A year later, the store closed. But Chapman had saved some money and made friends with a few regular customers. They launched their own hobby shop, called Power 9, with Chapman as CEO. They sold figurines, board games and “other nerdy things,” he said. He soon could afford a car, then a rented room in an apartment.

Nicholas Chapman Power 9
Opening a hobby and gaming store in Long Beach helped Nicholas Chapman save enough to buy a car and rent an apartment. (Photo/Courtesy of Nicholas Chapman)

Although he felt secure in his personal life, his business and economics classes left him uninspired. Nothing clicked. Then one day, the uncle of a boy he tutored had an epileptic seizure in front of his family and Chapman. Nobody knew how to react. Eventually, the man regained consciousness, but Chapman felt shocked and helpless.

“I went to that $1 bookstore, grabbed a human biology textbook and read all about the nervous system,” he said. “That’s when I started falling in love.”

He switched his major from economics to psychology. He planned to transfer to the University of California system or USC, with the goal of applying to medical school. But his academic counselor said with the string of poor grades early in his college career, he had no chance.

Chapman applied anyway, relying on advice from a USC admissions adviser. He got into three UC schools and USC, and he enrolled as a Trojan in spring 2018.

USC transfer student forges his own way forward

Life as a transfer student was rough at first. Chapman commuted 45 minutes each way from his Westwood apartment to the University Park Campus. He had little money for food. He knew he wanted to be a doctor, but how could he achieve that goal?

“I had a large course load, but it was unclear what courses I needed,” he said. “I didn’t know what financial aid would cover or what programs there were to support me.”

nicholas chapman transfer panel
Nicholas Chapman speaks during a panel for incoming transfer students at USC in 2018. (USC Photo/Eric Lindberg)

As he gradually found his bearings, Chapman realized research skills and internships would shine on his med school applications. So he blitzed professors at Children’s Hospital Los Angeles with emails.

Mark Krieger, senior vice president and surgeon-in-chief of CHLA’s Department of Surgery, recalls getting a request from Chapman to shadow a few surgeons. He was impressed by the young student’s determination.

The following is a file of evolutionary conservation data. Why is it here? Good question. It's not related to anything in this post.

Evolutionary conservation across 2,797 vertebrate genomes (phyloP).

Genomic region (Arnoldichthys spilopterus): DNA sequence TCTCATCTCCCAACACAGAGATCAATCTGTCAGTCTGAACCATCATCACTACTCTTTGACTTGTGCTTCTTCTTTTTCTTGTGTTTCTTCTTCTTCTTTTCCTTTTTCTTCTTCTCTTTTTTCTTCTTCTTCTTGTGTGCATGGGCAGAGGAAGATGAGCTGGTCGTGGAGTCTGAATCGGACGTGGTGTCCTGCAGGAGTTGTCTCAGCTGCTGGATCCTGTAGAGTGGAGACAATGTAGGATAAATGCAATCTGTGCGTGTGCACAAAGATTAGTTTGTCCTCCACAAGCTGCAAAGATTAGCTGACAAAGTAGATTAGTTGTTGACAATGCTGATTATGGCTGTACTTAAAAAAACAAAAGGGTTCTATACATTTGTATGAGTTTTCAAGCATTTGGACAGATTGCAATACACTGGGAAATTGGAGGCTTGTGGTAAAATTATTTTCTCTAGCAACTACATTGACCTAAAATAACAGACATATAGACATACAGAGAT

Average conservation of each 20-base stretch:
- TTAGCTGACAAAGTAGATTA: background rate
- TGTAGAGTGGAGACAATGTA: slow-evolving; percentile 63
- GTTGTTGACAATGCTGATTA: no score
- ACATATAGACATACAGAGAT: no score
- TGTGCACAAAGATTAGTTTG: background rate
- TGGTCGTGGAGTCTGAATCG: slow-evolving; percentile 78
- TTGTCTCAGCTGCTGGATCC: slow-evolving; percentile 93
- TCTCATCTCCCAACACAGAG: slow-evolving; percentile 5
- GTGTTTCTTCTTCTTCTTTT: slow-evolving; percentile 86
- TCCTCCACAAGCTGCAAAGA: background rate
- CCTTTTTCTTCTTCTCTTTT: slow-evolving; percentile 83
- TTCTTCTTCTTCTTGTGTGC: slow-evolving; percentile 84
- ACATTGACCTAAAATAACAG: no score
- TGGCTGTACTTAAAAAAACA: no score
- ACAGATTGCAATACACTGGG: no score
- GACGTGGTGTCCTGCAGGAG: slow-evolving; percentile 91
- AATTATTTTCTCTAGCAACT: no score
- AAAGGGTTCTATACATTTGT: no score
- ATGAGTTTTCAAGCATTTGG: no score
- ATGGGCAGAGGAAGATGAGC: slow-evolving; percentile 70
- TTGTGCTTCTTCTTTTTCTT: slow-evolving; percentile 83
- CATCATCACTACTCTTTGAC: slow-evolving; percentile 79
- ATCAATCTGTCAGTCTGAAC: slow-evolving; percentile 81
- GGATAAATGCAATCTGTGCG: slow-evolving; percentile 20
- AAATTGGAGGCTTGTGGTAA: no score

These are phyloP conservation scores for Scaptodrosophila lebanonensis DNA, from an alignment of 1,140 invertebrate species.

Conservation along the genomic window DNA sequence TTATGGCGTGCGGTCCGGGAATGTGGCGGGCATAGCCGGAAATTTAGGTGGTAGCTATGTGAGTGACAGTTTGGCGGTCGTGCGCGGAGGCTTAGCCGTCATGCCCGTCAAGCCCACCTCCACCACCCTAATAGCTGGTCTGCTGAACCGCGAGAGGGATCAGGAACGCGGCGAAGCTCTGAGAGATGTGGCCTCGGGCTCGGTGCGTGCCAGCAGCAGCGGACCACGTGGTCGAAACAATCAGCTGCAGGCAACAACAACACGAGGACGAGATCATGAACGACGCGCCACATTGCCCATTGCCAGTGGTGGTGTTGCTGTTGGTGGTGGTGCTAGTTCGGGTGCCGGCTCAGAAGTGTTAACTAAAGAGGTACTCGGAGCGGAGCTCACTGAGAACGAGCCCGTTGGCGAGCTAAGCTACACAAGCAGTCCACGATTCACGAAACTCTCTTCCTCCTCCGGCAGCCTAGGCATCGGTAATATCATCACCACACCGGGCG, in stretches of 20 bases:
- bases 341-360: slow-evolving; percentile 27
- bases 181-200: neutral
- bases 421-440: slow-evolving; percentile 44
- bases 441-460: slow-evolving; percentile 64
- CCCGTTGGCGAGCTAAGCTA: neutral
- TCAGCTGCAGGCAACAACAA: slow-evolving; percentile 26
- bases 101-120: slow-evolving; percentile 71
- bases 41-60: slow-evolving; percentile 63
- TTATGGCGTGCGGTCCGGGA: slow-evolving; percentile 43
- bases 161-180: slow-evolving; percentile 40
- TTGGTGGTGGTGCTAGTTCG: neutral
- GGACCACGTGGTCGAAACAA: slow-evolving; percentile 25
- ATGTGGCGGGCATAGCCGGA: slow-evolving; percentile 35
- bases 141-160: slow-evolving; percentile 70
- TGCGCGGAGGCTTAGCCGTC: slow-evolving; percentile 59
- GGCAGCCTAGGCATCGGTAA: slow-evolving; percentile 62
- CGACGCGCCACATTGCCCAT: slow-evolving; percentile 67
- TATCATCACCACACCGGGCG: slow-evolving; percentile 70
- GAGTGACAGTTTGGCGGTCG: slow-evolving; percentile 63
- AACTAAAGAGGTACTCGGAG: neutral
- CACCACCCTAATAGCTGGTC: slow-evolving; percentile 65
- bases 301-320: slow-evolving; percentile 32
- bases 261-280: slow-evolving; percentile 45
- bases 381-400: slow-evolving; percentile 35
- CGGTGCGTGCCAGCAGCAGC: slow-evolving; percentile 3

“To become a neurosurgeon, you have to have basic tools like intelligence, diligence and the ability to work with other people, and he certainly has that,” said Krieger, a professor of clinical neurological surgery at the Keck School of Medicine of USC. “But the other thing you need is grit. You need to be able to overcome obstacles and work through barriers, and Nicholas has certainly shown that over time.”

Chapman’s persistence paid off with internships in neurosurgery and radiology. He analyzed brain scans, observed many surgeries and helped write a conference paper on how children with cancer recover from radiation treatment.

“He works at a much higher level than the standard undergraduate student,” said Natasha Lepore, associate professor of research radiology at the Keck School of Medicine. “He’s certainly at the same level as some of the PhD students I’ve known.”

Through medicine, neuroscience grad aims to give others a better life

Now as he moves into the next phase of his life, with medical school planned for fall 2021, Chapman took time to look back on his experiences. He summed it up succinctly.

“My life has been about survival and lost innocence,” he said. “Working at Children’s Hospital, you see that same innocence diminish when kids realize they are going to die. It’s the same innocence you see lost when a transfer student comes in and struggles. I lost that innocence at a young age, being on the streets.”

If Chapman achieves his goal of becoming a doctor, he feels he will have gained resources and credibility that he can use to help others. And perhaps sharing his past will give someone the courage or persistence they need to survive.

“There’s some kid out there on the streets crying in fear, or getting abused by their parents, or unable to have an education,” he said. “I want them to see my story and realize that they can push through, that they should conserve life and believe in themselves.”